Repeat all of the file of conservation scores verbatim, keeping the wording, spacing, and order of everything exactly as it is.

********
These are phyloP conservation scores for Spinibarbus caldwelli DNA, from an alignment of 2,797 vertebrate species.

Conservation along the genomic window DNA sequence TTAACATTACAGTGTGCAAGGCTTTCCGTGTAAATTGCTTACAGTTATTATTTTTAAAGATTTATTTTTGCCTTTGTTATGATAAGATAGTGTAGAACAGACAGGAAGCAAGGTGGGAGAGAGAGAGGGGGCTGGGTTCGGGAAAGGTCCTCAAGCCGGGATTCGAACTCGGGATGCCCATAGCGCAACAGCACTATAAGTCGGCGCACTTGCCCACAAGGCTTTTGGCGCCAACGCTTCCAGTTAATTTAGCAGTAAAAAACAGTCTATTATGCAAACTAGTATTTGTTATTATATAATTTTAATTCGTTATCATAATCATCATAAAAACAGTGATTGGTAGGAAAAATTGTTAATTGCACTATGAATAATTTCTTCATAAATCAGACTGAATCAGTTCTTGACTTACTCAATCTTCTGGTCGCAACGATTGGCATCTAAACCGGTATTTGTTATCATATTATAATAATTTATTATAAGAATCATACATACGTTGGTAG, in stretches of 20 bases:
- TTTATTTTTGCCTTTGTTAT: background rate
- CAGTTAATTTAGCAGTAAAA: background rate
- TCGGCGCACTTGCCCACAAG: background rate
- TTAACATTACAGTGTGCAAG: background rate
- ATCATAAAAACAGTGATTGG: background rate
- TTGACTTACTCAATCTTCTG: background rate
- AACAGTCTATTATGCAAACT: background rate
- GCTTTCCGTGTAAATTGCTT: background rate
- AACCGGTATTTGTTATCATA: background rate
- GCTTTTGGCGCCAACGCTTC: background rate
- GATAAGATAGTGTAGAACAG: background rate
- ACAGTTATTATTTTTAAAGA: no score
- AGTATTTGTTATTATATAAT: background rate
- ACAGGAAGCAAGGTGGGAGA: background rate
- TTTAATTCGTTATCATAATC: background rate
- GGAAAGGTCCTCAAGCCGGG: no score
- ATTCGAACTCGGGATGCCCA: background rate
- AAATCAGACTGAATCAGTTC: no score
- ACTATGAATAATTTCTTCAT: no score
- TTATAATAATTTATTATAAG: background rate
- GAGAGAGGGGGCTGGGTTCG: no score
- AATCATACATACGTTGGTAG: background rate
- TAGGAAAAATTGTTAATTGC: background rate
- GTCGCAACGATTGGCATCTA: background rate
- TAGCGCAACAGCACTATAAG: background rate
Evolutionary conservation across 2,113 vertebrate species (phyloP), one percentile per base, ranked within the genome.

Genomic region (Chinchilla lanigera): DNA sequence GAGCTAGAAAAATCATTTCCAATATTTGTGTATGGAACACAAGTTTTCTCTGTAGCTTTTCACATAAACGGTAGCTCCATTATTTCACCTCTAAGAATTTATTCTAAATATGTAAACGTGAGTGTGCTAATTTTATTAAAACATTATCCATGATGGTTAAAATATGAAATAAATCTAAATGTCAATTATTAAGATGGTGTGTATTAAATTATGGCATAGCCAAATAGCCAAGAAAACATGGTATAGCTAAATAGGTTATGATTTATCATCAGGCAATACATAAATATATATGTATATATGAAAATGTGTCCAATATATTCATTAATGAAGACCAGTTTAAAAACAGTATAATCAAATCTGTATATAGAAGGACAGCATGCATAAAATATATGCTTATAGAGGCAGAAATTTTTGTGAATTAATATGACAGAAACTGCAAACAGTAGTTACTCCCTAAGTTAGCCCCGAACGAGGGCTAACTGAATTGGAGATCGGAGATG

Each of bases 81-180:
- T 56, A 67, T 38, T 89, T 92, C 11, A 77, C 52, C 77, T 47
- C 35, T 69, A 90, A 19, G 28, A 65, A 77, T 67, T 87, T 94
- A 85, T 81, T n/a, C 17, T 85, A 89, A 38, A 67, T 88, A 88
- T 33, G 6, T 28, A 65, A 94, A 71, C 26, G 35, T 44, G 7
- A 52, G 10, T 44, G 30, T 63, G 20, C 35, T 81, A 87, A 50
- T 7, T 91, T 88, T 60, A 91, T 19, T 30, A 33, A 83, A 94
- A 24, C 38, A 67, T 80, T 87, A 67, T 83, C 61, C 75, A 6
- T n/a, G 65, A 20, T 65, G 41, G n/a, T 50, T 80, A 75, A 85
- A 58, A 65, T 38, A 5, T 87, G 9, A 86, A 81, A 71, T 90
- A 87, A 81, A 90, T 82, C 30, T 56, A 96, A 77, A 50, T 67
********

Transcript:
These are phyloP conservation scores for Spinibarbus caldwelli DNA, from an alignment of 2,797 vertebrate species.

Conservation along the genomic window DNA sequence TTAACATTACAGTGTGCAAGGCTTTCCGTGTAAATTGCTTACAGTTATTATTTTTAAAGATTTATTTTTGCCTTTGTTATGATAAGATAGTGTAGAACAGACAGGAAGCAAGGTGGGAGAGAGAGAGGGGGCTGGGTTCGGGAAAGGTCCTCAAGCCGGGATTCGAACTCGGGATGCCCATAGCGCAACAGCACTATAAGTCGGCGCACTTGCCCACAAGGCTTTTGGCGCCAACGCTTCCAGTTAATTTAGCAGTAAAAAACAGTCTATTATGCAAACTAGTATTTGTTATTATATAATTTTAATTCGTTATCATAATCATCATAAAAACAGTGATTGGTAGGAAAAATTGTTAATTGCACTATGAATAATTTCTTCATAAATCAGACTGAATCAGTTCTTGACTTACTCAATCTTCTGGTCGCAACGATTGGCATCTAAACCGGTATTTGTTATCATATTATAATAATTTATTATAAGAATCATACATACGTTGGTAG, in stretches of 20 bases:
- TTTATTTTTGCCTTTGTTAT: background rate
- CAGTTAATTTAGCAGTAAAA: background rate
- TCGGCGCACTTGCCCACAAG: background rate
- TTAACATTACAGTGTGCAAG: background rate
- ATCATAAAAACAGTGATTGG: background rate
- TTGACTTACTCAATCTTCTG: background rate
- AACAGTCTATTATGCAAACT: background rate
- GCTTTCCGTGTAAATTGCTT: background rate
- AACCGGTATTTGTTATCATA: background rate
- GCTTTTGGCGCCAACGCTTC: background rate
- GATAAGATAGTGTAGAACAG: background rate
- ACAGTTATTATTTTTAAAGA: no score
- AGTATTTGTTATTATATAAT: background rate
- ACAGGAAGCAAGGTGGGAGA: background rate
- TTTAATTCGTTATCATAATC: background rate
- GGAAAGGTCCTCAAGCCGGG: no score
- ATTCGAACTCGGGATGCCCA: background rate
- AAATCAGACTGAATCAGTTC: no score
- ACTATGAATAATTTCTTCAT: no score
- TTATAATAATTTATTATAAG: background rate
- GAGAGAGGGGGCTGGGTTCG: no score
- AATCATACATACGTTGGTAG: background rate
- TAGGAAAAATTGTTAATTGC: background rate
- GTCGCAACGATTGGCATCTA: background rate
- TAGCGCAACAGCACTATAAG: background rate
Evolutionary conservation across 2,113 vertebrate species (phyloP), one percentile per base, ranked within the genome.

Genomic region (Chinchilla lanigera): DNA sequence GAGCTAGAAAAATCATTTCCAATATTTGTGTATGGAACACAAGTTTTCTCTGTAGCTTTTCACATAAACGGTAGCTCCATTATTTCACCTCTAAGAATTTATTCTAAATATGTAAACGTGAGTGTGCTAATTTTATTAAAACATTATCCATGATGGTTAAAATATGAAATAAATCTAAATGTCAATTATTAAGATGGTGTGTATTAAATTATGGCATAGCCAAATAGCCAAGAAAACATGGTATAGCTAAATAGGTTATGATTTATCATCAGGCAATACATAAATATATATGTATATATGAAAATGTGTCCAATATATTCATTAATGAAGACCAGTTTAAAAACAGTATAATCAAATCTGTATATAGAAGGACAGCATGCATAAAATATATGCTTATAGAGGCAGAAATTTTTGTGAATTAATATGACAGAAACTGCAAACAGTAGTTACTCCCTAAGTTAGCCCCGAACGAGGGCTAACTGAATTGGAGATCGGAGATG

Each of bases 81-180:
- T 56, A 67, T 38, T 89, T 92, C 11, A 77, C 52, C 77, T 47
- C 35, T 69, A 90, A 19, G 28, A 65, A 77, T 67, T 87, T 94
- A 85, T 81, T n/a, C 17, T 85, A 89, A 38, A 67, T 88, A 88
- T 33, G 6, T 28, A 65, A 94, A 71, C 26, G 35, T 44, G 7
- A 52, G 10, T 44, G 30, T 63, G 20, C 35, T 81, A 87, A 50
- T 7, T 91, T 88, T 60, A 91, T 19, T 30, A 33, A 83, A 94
- A 24, C 38, A 67, T 80, T 87, A 67, T 83, C 61, C 75, A 6
- T n/a, G 65, A 20, T 65, G 41, G n/a, T 50, T 80, A 75, A 85
- A 58, A 65, T 38, A 5, T 87, G 9, A 86, A 81, A 71, T 90
- A 87, A 81, A 90, T 82, C 30, T 56, A 96, A 77, A 50, T 67